"The Tigers"  37th,  67th, 37th North Hampshire Regiment, 67th South hampshire Regiment, Hampshire Regiment, The Royal Hampshire Regiment "The Tigers"


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Devoted to the history and men of the 37th Foot, 67th Foot, 37th North Hampshire Regt, 67th South Hampshire Regt, The Hampshire Regiment, The Royal Hampshire Regiment.
Nothing is truly Gone until it is Forgotten

The 1/9th (Cyclist) Battalion, The Hampshire Regiment (Territorial Force)

Formed November 11th 1911 With HQ at Southampton as a new territorial unit of the regiment. Commanded by Major R.A. Johnson of the 4th Bn. who had done much to develop the 1st Volunteer Battalions Cyclist Sections. Was mobilized on 4 Aug. 1914 at Hamilton House, Commercial Road, Southampton. It was not assigned to a formation until 8 Aug. 1914 when it was despatched to Louth, Lincolnshire. In Oct. 1914 it found itself at Chichester, Sussex; in April. 1915 at St Leonards. But in Nov. 1915 it was moved to Chiseldon, Wiltshire, joining three other cyclist battalions (the 2/6th Royal Sussex, 1/25th London and 1/1st Kent) for conversion to dismounted infantry. The three battalions formed a brigade originally intended for service in East Africa. On 4 Feb. 1916 the battalion sailed from Devonport for India.

In Oct. 1918 it was moved to Siberia as part of a little known British intervention in the post revolutionary Russian Civil War. It arrived at Vladivostock on 28 Nov. 1918. The battalion was in Russia and Siberia until Nov. 1919 and then returned to England via Canada, arriving at Southampton on 5 Dec. 1919.

Here we are talking about the 1/9th Battalion after Armistice and its final adventures. The Battalion was at Ambala in October 1918 with 2 companies at Kasauli the 9th was again ordered to molbilize and join a largely Canadian force which was to assist the anti-Bolshevik elements in Siberia. The 1/9th Bn. had been attacked by the influenza epidemic and on October 29th 33 officers, 990 men embarked at Bombay for Vladivostock the ravages of the epidemic made the journey a very trying experience the ships hospital was swamped with the sick. Several men died, others had to be left in hospital in Colombo, Singapore, and Hong Kong the latter was reached on November 16th.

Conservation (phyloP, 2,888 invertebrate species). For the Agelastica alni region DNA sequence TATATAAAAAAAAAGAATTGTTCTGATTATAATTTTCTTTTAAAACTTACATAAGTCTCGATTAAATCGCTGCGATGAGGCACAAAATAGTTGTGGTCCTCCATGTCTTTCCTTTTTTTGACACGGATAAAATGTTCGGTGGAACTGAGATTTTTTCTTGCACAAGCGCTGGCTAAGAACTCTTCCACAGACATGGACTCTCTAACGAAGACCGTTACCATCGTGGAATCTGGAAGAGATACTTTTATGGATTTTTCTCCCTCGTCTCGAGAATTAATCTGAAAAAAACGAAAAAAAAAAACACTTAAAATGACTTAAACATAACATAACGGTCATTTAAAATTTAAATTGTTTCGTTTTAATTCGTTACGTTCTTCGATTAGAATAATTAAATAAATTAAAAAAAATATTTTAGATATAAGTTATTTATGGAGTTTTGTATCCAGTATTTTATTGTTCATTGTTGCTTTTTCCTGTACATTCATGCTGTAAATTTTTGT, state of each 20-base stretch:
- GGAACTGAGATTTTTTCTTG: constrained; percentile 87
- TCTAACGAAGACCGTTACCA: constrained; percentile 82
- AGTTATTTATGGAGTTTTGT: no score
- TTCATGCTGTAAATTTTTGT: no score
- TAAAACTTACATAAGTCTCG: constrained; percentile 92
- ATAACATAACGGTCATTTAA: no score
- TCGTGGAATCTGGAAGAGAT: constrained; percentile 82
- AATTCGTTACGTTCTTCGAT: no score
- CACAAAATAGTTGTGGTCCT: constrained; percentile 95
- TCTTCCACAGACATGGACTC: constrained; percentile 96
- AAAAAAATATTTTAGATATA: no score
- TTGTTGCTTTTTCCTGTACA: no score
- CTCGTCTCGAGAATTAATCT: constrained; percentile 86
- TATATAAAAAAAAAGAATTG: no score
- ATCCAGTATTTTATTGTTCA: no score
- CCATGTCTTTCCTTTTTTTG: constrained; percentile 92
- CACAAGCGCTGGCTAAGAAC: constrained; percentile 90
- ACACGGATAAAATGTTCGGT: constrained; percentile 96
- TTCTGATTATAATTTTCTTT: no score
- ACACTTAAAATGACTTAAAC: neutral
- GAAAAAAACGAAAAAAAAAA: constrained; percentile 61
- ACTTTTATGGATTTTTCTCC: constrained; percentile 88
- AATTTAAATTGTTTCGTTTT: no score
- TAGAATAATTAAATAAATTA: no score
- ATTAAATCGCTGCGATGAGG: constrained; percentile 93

In Hong Kong Colonel Johnson tried to have his Battalion landed to give his sick a chance to recover and get the men fit by some marching and physical drill but his representations were over ruled and the battalion was sent on at once to Vladivostock already in the grip of winter.The battalion reached Vladivostock on the 25th of November the 1/9th landing the next day quaetered in a cavalry barracks and issued arctic clothing which had been supplied by the Canadians. The battalion moved by trucks to the train station leaving there on December 18th for the 4,000 mile journey across Siberia to Omsk which was the head quarters of Admiral Koltchak.

Omsk was reached on the 7th of January. The Commanding officer of the 25th Middlesex already in Omsk was glad to see his reinforcements the 1/9th Hampshire arrive. The 9th remained in Omsk until May when they were sent to Ekaterinburg at the foot of the Urals. Then in August the 9th retraced its steps across Serbia to Vladivostock which they left for Vancouver on November 1st 1919. After completing the circuit around the world they reached Southampton on December 5th to be warmly received.

Pictures courtesy: Major Terry Honour RCEME
Vladivostock, Dec 3rd 1918 during a march past before the British High Commissioner, Mr W Elliot. Click images to see larger pictures
1/9th Hampshire Company of 1/9th
Pictures from David Lock
“West Meon men of the 9th / 16th??? Hampshire Regiment, India , 1916”

rear row: A Simpson T Edwards H Weeks

middle row: B.Weeks H Tutt W Crockford W Birch N Carter

front row : F Gregory W Gregory W Tulley A Beckenham M Tutt M Lambourn

1/9th (Cyclist) Battalion, The Hampshire Regiment (Territorial Force)

all men from the West Meon area

LCpl Alex Dove believed to be 1/9th picture from David Kinna